The Archimedes was easy to use, had a great graphical interface, and was able to run a wide range of software that was used in the classroom, such as word processors and databases.
In addition to its popularity in schools, the Archimedes was also adopted by a number of other organizations and institutions, including businesses and government agencies. This was due in part to its powerful and flexible architecture, as well as its ability to run a wide range of software.
Acorn Archimedes Educational Games & Software
The Archimedes was positioned as a successor to the BBC Micro for schools, so it was inevitable educational software would be developed.
There were a variety of educational games and software available for the Acorn Archimedes during its time in the market. Educational games are designed to teach a wide range of subjects, such as math, science, and languages, and are intended to be fun and engaging for students.
The Educational Software Archive website hosts a range of educational games available for the Acorn Archimedes available for download, these games include:-
- Dread Dragon Droom
- Fun School 3 (Over 7s)
- Landmark Project: Egypt
- 10/10 Software
- The Somme
- Pinpoint Junior
Acorn Archimedes Games
The Archimedes had many games commercially released during its lifetime, many of which also appeared on competing systems of the time such as the Amiga & Atari ST.
Many classic 2D games made an appearance on the Archimedes, but it also had an ace up its sleeve when it came to 3D games, thanks to its RISC processor being able to provide way more power than competing systems at the time, aside from purchasing a 3D capable PC, which was very expensive.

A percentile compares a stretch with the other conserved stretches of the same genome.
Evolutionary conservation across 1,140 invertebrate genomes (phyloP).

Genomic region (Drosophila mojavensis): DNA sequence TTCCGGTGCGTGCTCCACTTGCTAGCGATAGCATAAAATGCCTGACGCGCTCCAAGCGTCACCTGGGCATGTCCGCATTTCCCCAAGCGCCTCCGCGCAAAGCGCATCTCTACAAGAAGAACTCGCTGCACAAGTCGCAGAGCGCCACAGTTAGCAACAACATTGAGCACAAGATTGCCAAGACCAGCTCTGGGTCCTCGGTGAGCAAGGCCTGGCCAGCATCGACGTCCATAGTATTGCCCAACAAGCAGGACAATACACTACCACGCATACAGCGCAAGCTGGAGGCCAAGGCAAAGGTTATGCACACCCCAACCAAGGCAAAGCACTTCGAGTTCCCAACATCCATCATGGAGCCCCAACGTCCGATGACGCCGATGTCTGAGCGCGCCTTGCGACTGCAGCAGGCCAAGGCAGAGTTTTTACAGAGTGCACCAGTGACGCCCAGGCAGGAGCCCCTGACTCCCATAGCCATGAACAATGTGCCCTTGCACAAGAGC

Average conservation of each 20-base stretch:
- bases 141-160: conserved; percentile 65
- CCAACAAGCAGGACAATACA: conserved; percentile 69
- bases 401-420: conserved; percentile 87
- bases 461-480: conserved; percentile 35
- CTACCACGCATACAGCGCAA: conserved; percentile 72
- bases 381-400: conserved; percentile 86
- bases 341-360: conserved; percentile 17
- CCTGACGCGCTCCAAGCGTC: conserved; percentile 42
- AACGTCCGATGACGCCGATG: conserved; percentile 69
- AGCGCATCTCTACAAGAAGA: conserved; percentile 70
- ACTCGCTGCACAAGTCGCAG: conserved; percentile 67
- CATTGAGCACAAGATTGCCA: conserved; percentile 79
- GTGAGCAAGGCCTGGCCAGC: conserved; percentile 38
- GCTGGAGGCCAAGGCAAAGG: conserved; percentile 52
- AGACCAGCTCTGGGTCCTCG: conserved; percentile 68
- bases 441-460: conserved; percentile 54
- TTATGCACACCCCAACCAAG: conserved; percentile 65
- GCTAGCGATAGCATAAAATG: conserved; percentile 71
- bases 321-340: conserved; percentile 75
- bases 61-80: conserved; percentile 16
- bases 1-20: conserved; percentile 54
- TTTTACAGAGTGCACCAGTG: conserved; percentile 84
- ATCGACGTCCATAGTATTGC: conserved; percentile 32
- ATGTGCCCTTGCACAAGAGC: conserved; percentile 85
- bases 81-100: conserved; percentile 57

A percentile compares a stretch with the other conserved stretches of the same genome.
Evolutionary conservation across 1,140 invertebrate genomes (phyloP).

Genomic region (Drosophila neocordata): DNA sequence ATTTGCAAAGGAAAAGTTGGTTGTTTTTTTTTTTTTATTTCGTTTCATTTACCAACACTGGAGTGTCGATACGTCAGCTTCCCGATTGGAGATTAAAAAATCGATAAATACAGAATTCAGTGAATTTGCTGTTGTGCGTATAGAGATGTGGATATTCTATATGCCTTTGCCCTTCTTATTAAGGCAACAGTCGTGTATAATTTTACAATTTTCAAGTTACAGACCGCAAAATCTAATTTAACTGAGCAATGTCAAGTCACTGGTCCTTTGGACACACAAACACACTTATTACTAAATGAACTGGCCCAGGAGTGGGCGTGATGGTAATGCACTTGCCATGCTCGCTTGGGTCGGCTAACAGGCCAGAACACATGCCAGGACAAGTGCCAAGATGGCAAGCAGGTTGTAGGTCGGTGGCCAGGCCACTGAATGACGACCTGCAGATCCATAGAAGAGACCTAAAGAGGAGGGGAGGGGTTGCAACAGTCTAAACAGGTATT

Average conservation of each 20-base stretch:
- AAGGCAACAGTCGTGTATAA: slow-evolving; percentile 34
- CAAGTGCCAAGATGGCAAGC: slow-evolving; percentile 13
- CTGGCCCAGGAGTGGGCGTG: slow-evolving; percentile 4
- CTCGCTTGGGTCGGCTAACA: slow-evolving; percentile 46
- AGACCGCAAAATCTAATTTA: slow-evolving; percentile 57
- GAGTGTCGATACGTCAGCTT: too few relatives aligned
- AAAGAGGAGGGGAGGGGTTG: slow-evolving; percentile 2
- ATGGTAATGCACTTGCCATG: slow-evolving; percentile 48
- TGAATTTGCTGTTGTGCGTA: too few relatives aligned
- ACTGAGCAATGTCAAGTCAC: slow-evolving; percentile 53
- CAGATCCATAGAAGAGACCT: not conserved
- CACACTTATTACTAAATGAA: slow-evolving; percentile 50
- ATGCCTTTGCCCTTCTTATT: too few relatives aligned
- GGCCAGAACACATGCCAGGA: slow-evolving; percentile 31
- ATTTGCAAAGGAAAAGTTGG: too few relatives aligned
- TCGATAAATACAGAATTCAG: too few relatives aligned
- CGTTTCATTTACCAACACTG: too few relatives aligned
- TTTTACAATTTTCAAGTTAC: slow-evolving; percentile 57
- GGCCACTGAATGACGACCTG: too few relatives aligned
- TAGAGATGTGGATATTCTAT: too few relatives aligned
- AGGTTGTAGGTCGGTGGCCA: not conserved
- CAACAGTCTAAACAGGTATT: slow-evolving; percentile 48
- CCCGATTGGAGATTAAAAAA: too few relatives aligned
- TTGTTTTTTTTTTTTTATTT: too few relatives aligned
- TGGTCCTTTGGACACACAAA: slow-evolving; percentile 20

Some of the best Acorn Archimedes games include:
- Cannon Fodder
- The Chaos Engine
- Chocks Away
- James Pond 2: Robocod
- Lotus Turbo Challenge 2
- Rick Dangerous
- Sensible Soccer
- SimCity 2000
- Simon The Sorcerer
- Speedball 2: Brutal Deluxe
- Wolfenstein 3D
Acorn Archimedes Emulators
Due to the Acorn Archimedes being more niche than many popular systems, emulators are a little harder to come by. This is especially the case when looking at all-in-one solutions such as RetroArch. There are however options available to allow you to emulate the Acorn Archimedes and relive those memories.
Be sure to check out our guide to the best Acorn Archimedes emulator for more details to help you choose the best emulator.
What Happened To The Acorn Archimedes?
Ultimately Acorn’s market share diminished in the early 1990s. This was due to the increase in popularity and functionality of Windows-based PCs and Apple’s Macintosh computers, so was unable to compete with these up-and-coming systems.
Whilst Acorn had huge success in the 80s and 90s, an overreliance on the education sector ultimately meant a quick downfall as schools gradually adopted PCs as their computers of choice.
The A3000 series of home computers just did not get the market share to compete with the Amiga & Atari ST. Although technically a strong offering, pricing and developer support not being large enough contributed heavily to the inability of the Archimedes to compete.
A lifelong avid gamer and computing enthusiast, Matt has decades of Retro Gaming experience. Now over 40 years old, Matt now even considers himself retro, but fortunately, nobody has developed a Matt emulator (not yet at least!).